Tuesday, September 30, 2008


Oak, and Ash, and Thorn

Rudyard Kipling, A Tree Song:
Of all the trees that grow so fair,
  Old England to adorn,
Greater are none beneath the Sun
  Than Oak, and Ash, and Thorn.
Sing Oak, and Ash, and Thorn, good sirs,
  (All of a Midsummer morn!)
Surely we sing of no little thing,
  In Oak, and Ash, and Thorn!

Oak of the Clay lived many a day,
  Or ever Aeneas began.
Ash of the Loam was a lady at home
  When Brut was an outlaw man.
Thorn of the Down saw New Troy Town
  (From which was London born);
Witness hereby the ancientry
  Of Oak, and Ash, and Thorn!

Yew that is old in churchyard-mould,
  He breedeth a mighty bow.
Alder for shoes do wise men choose,
  And beech for cups also.
But when ye have killed, and your bowl is spilled,
  And your shoes are clean outworn,
Back ye must speed for all that ye need
  To Oak, and Ash, and Thorn!

Ellum she hateth mankind, and waiteth
  Till every gust be laid
To drop a limb on the head of him
  That anyway trusts her shade.
But whether a lad be sober or sad,
  Or mellow with wine from the horn,
He will take no wrong when he lieth along
  'Neath Oak, and Ash, and Thorn!

Oh, do not tell the priest our plight,
  Or he would call it a sin;
But—we have been out in the woods all night,
  A-conjuring Summer in!
And we bring you good news by word of mouth—
  Good news for cattle and corn—
Now is the Sun come up from the South
  With Oak, and Ash, and Thorn!

Sing Oak, and Ash, and Thorn, good sirs
  (All of a Midsummer morn)!
England shall bide till Judgement Tide,
  By Oak, and Ash, and Thorn!

Monday, September 29, 2008



Samuel Parr (1747-1825) to Edmund Henry Barker (1788-1839), as recalled by William Maltby (1763–1854), in Alexander Dyce, ed., Recollections of the Table-Talk of Samuel Rogers, to which is added Porsoniana, 2nd ed. (London: Edward Moxon, 1856), p. 317:
You have read a great deal, you have thought very little, and you know nothing.
That reminds me of Schopenhauer's remarks on reading:
Reading is thinking with some one else's head instead of one's own. To think with one's own head is always to aim at developing a coherent whole — a system, even though it be not a strictly complete one; and nothing hinders this so much as too strong a current of others' thoughts, as comes of continual reading.
Among the fruits of Barker's extensive reading is his article "On the Howling of Dogs," The Classical Journal, Vol. V, No. IX (1812) 73-75, a fitting title for a scholar named Barker.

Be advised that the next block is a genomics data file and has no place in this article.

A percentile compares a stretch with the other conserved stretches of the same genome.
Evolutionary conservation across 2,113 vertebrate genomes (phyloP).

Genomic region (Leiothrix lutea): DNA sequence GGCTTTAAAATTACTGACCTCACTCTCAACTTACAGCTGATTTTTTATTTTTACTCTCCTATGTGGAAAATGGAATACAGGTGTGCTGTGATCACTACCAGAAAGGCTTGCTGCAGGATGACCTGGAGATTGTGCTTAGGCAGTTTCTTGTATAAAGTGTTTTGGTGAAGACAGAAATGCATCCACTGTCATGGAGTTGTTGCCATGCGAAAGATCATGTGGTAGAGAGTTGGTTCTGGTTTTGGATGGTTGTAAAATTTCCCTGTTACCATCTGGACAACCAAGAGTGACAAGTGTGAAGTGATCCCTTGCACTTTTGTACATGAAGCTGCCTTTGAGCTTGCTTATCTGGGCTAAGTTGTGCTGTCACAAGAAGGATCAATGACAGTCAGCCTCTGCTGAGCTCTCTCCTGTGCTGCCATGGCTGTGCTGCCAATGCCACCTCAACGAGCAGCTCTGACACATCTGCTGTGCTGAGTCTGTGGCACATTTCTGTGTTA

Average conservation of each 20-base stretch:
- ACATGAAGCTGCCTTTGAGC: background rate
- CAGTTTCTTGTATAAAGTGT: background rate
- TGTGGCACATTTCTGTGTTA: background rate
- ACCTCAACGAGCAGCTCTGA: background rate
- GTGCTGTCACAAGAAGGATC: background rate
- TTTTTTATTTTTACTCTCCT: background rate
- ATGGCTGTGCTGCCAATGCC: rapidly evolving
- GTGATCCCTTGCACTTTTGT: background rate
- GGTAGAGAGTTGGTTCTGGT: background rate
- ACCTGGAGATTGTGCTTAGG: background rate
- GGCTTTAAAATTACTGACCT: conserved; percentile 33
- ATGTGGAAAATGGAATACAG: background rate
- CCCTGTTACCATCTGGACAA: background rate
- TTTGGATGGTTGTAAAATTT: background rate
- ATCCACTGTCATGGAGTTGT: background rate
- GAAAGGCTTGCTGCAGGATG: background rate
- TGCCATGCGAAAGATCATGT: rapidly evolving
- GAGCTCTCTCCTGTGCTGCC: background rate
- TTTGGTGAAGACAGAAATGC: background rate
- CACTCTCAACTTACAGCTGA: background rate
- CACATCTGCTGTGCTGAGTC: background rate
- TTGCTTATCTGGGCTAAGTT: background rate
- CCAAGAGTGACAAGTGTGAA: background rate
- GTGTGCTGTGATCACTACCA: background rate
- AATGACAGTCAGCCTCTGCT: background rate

For more on Barker see M.L. Clarke, Greek Studies in England 1700-1830 (Cambridge: Cambridge University Press, 1945), pp. 94-96, my source for most of the above.

Sunday, September 28, 2008


Suum Cuique

Rudyard Kipling, The Glories:
In Faiths and Food and Books and Friends
  Give every soul her choice.
For such as follow divers ends
  In divers lights rejoice.

There is a glory of the Sun
  ('Pity it passeth soon!)
But those whose work is nearer done
  Look, rather, towards the Moon.

There is a glory of the Moon
  When the hot hours have run;
But such as have not touched their noon
  Give worship to the Sun.

There is a glory of the Stars,
  Perfect on stilly ways;
But such as follow present wars
  Pursue the Comet's blaze.

There is a glory in all things;
  But each must find his own,
Sufficient for his reckonings,
  Which is to him alone.

Saturday, September 27, 2008


In the Wrong

Zeph Stewart, Introduction to Arthur Darby Nock, Essays on Religion and the Ancient World, vol. I (Cambridge: Harvard University Press, 1972), p. 2:
Unlike most scholars (and most men) he was delighted when someone could prove him wrong; his interest in getting at the truth overrode all considerations of vanity and personal theorizing.
The opposite quality, the conviction and insistence that one is always in the right (in matters of scholarship, religion, politics, and in relations with others), must at times be a heavy burden. It is sometimes a relief to confess one's errors, shortcomings, and ignorance.

I read Plautus' Casina recently, and I wanted to see what Eduard Fraenkel had to say about it in Plautine Elements in Plautus, tr. Tomas Drevikovsky and Frances Muecke (Oxford: Oxford University Press, 2007). There is an extended discussion of the play on pp. 199-214. After reading Fraenkel's discussion, I turned to the Addenda and saw these words (p. 419): "My analysis of Casina has been convincingly refuted by Jachmann, Plautinisches und Attisches, 105 ff."

Friday, September 26, 2008


Beardlip Penstemon

This is the fifth in a series of notes about some flowers recently planted in my yard.

Beardlip penstemon (Penstemon barbatus)

In the scientific name, barbatus (bearded) is straightforward, but the etymology of Penstemon is obscure. Robert Nold, Penstemons (Portland: Timber Press, 1999), pp. 58-59, lucidly traces the complicated history of the generic nomenclature: